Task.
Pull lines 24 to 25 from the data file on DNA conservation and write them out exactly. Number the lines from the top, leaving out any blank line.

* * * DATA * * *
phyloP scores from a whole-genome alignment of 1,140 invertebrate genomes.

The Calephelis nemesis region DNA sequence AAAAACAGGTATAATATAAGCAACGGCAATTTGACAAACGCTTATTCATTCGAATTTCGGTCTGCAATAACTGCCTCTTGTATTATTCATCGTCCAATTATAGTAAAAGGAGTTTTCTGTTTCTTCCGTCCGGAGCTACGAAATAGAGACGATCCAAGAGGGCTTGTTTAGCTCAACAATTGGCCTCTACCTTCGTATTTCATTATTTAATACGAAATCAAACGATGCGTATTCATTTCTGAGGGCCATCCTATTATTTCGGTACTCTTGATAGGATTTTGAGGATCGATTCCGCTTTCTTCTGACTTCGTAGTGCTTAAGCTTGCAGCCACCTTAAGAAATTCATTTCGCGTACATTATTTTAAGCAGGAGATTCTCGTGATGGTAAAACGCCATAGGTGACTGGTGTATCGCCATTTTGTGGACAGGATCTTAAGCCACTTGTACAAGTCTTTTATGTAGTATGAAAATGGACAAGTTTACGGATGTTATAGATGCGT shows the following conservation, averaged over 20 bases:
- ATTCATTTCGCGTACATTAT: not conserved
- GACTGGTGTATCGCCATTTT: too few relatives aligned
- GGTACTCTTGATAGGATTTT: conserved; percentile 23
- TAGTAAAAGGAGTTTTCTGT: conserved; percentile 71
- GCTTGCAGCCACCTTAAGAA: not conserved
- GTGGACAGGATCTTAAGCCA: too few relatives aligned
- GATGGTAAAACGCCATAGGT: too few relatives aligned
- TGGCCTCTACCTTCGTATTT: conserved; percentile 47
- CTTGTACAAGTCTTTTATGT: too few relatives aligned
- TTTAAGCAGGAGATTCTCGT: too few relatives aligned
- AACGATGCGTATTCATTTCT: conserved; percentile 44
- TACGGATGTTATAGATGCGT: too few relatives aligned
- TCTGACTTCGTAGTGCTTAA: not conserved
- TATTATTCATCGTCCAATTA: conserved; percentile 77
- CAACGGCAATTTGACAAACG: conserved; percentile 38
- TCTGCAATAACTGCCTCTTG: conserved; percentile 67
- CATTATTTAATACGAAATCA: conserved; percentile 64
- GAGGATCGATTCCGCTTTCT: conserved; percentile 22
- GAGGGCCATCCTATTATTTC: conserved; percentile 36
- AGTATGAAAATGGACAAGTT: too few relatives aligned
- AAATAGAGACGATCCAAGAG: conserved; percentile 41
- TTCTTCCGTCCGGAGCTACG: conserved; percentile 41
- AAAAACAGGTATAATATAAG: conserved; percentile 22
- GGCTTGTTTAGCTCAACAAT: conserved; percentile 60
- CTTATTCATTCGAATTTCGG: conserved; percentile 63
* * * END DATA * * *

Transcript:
- TTCTTCCGTCCGGAGCTACG: conserved; percentile 41
- AAAAACAGGTATAATATAAG: conserved; percentile 22